Each of these five programs were taught in one-hour modules over two weekend sessions, except for the 12-hour comprehensive program, which was taught in three sessions.
In addition, half the participants in each program were randomly selected to receive "booster" education, including three-hour sessions given six weeks and three months after the initial program; six issues of a newsletter; and six 20-minute individual counseling sessions with the original instructors over a 21-month period.
The children were quizzed about their sexual behaviors to provide a baseline, and five more times for two years after the initial intervention.
The proportion of teens receiving the abstinence-only program who reported they had had intercourse at least once was 32.6 percent, compared with 41 percent to 52 percent among participants assigned to other intervention programs. These included comprehensive education covering both abstinence, and methods to prevent pregnancy and sexually transmitted diseases (STD’s), as well as a program focusing on "safer sex."
At least superficially, the findings contrast with earlier studies in which abstinence-only interventions appeared ineffective, Medpage Today notes, but: Although the abstinence-only program appeared more effective in delaying loss of virginity, it had little or no effect on other sexual behaviors including multiple sex partners, engaging in unprotected sex, and consistency in condom use.
Although the reliance on participants' self-reports of sexual behavior was a significant limitation, Jemmott and colleagues cautioned, they called the results "promising."
"They suggest that theory-based abstinence-only interventions can have positive effects on adolescents' sexual involvement," they wrote. "This is important because abstinence is the only approach that is acceptable in some communities and settings in both the U.S. and other countries."
The stated conclusion of the study was, “theory-based abstinence-only interventions may have an important role in preventing adolescent sexual involvement.”
We think it is very important to note that this is just one study that has not been repeated. It is normal practice in any scientific endeavor, to seek independent confirmation before accepting results as fact. In addition, the number of variables in this study is staggering, especially considering this is a social study, and not purely scientific.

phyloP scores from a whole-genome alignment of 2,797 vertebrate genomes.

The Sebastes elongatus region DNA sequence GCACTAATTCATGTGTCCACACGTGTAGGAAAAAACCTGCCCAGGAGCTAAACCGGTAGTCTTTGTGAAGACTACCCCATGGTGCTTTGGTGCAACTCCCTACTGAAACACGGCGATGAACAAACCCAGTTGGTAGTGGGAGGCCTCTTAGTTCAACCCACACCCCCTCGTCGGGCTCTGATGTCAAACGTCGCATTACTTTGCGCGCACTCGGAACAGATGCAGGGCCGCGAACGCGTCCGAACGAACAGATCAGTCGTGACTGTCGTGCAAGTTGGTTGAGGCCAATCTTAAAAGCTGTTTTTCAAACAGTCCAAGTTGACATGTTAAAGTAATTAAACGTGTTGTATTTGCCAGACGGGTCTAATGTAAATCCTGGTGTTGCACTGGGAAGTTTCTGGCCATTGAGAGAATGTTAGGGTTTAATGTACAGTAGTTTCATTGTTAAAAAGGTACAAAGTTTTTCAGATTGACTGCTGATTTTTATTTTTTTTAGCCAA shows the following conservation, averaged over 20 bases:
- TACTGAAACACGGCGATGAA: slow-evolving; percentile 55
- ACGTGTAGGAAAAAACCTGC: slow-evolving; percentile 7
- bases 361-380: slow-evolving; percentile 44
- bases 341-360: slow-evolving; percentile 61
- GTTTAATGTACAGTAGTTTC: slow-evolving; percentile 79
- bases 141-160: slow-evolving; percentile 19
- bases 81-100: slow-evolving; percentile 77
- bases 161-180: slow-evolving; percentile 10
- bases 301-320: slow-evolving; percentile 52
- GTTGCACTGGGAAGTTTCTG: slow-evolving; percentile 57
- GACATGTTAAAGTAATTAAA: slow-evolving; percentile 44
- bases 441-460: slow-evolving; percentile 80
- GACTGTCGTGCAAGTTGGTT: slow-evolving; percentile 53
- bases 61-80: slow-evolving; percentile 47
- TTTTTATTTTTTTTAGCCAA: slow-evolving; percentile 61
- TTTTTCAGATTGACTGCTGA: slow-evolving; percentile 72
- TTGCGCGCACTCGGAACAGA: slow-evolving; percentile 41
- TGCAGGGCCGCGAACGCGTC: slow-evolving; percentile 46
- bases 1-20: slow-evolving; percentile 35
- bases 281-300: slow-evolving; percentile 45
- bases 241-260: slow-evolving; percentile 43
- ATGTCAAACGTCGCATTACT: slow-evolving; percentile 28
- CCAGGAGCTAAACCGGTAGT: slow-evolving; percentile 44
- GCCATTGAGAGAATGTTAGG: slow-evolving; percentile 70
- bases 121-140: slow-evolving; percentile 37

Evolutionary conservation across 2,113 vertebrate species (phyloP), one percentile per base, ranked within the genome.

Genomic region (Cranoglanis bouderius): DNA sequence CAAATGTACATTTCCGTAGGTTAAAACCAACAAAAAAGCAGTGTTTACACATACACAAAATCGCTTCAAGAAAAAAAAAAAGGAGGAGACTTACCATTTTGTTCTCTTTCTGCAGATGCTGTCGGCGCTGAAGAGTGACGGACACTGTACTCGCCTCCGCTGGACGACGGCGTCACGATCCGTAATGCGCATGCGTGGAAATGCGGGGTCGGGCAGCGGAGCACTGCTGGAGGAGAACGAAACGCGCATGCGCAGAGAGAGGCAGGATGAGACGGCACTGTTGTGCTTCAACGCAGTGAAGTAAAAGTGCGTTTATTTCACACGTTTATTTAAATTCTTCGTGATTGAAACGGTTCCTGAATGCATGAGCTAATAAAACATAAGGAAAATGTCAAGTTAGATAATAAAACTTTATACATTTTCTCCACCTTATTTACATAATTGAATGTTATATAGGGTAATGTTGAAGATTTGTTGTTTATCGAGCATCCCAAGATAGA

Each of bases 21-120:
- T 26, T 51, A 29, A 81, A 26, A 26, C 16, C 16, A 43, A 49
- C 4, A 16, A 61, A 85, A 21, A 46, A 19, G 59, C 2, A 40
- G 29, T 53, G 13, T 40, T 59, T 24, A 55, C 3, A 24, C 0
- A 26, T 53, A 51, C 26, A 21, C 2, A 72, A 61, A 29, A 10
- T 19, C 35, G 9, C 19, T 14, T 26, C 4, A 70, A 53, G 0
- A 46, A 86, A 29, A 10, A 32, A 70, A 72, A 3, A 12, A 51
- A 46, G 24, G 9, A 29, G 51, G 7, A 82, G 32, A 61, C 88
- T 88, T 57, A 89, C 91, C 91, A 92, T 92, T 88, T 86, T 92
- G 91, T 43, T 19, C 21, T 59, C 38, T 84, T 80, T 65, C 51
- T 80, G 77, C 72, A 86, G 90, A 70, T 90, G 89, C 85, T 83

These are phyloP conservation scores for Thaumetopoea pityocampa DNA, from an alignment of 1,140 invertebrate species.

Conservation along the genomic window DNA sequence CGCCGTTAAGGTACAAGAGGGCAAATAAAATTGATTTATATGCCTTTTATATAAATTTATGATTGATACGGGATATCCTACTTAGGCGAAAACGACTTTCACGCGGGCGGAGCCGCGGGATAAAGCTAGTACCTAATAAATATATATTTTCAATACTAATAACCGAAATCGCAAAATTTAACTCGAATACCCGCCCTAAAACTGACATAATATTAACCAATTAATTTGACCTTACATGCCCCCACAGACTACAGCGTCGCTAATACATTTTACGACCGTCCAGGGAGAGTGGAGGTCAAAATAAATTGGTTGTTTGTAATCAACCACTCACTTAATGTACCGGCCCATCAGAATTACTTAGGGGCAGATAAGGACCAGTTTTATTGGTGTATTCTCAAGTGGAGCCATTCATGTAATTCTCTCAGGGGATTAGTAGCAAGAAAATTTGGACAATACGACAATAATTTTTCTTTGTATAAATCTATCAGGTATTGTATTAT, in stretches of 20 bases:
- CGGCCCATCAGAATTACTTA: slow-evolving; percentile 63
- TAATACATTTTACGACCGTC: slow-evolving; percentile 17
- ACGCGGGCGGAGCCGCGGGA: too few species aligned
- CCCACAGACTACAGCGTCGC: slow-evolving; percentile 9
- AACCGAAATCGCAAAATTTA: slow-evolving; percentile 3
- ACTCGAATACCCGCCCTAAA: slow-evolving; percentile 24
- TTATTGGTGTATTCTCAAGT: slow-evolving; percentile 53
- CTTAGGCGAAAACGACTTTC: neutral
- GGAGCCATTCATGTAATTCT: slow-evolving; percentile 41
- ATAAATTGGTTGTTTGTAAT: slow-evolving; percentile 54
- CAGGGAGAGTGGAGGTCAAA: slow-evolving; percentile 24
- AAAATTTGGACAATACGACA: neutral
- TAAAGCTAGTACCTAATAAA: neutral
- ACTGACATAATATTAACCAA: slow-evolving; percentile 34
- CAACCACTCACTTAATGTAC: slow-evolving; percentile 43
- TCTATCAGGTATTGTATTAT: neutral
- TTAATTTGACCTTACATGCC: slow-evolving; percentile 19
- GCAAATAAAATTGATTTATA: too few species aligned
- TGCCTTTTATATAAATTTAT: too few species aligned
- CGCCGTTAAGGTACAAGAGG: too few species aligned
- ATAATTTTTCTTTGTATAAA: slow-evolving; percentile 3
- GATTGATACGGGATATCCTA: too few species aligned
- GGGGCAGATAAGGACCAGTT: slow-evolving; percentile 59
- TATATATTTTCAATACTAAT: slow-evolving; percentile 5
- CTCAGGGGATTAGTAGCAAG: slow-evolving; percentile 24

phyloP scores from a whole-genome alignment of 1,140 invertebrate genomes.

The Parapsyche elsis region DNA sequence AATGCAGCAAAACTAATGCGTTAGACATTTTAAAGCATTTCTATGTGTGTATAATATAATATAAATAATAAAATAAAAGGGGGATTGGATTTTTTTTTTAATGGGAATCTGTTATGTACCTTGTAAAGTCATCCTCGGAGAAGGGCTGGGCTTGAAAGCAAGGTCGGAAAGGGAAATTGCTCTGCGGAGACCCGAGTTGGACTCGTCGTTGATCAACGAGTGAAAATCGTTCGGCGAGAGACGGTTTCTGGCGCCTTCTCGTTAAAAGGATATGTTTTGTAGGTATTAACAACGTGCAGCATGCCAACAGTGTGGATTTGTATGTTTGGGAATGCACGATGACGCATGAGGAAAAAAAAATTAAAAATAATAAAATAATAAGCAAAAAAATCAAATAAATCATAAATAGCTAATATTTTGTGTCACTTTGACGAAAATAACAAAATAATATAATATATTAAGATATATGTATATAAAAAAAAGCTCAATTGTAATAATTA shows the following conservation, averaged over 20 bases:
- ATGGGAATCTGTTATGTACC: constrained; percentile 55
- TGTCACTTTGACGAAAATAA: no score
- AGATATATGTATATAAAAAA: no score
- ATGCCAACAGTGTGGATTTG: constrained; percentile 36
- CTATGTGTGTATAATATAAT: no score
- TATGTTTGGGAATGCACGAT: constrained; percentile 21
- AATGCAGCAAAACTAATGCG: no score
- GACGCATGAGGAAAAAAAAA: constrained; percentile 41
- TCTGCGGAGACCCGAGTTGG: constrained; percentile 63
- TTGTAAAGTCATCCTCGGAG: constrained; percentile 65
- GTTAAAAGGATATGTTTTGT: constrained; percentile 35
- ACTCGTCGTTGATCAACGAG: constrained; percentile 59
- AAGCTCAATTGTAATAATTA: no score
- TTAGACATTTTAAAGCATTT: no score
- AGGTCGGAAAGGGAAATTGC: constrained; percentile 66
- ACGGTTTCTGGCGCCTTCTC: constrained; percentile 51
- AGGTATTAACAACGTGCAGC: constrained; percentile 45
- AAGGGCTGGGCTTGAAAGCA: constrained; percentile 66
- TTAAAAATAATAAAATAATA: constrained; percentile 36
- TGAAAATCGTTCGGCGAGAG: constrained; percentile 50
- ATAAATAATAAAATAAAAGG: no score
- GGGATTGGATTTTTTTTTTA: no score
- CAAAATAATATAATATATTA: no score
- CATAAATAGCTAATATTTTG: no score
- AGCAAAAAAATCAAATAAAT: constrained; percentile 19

We should point out the study's lead author has released a statement that, "Policy should not be based on just one study, but an accumulation of empirical findings from several well-designed, well-executed studies."
Yet a simple search of current news and blog posts referring to the study will indicate results ranging from “abstinence-only program shows promise” to “study affirms abstinence education.”
If there can be any conclusion, perhaps it is simply to suggest that other studies need to be conducted. The sexual well-being of our children is vital for them to grow into healthy, well-adjusted adults.
After a decade-long decline, teen pregnancy rates rose in 2006. When the teen pregnancy rate dropped in the 1990s, it was largely because of increased contraception use. With the Bush administration in power, though, Congress directed a whole lot of money towards abstinence-only education — telling kids just to keep it in their pants until. The result? A four percent rise in teen births, and a one percent rise in abortion.
The U.S. also has the highest rate of teen pregnancy, birth and abortion of any industrialized, Western nation. Seven percent of all teenage girls here get pregnant.
These statistics are undisputed.
— The Curator and Is Still Here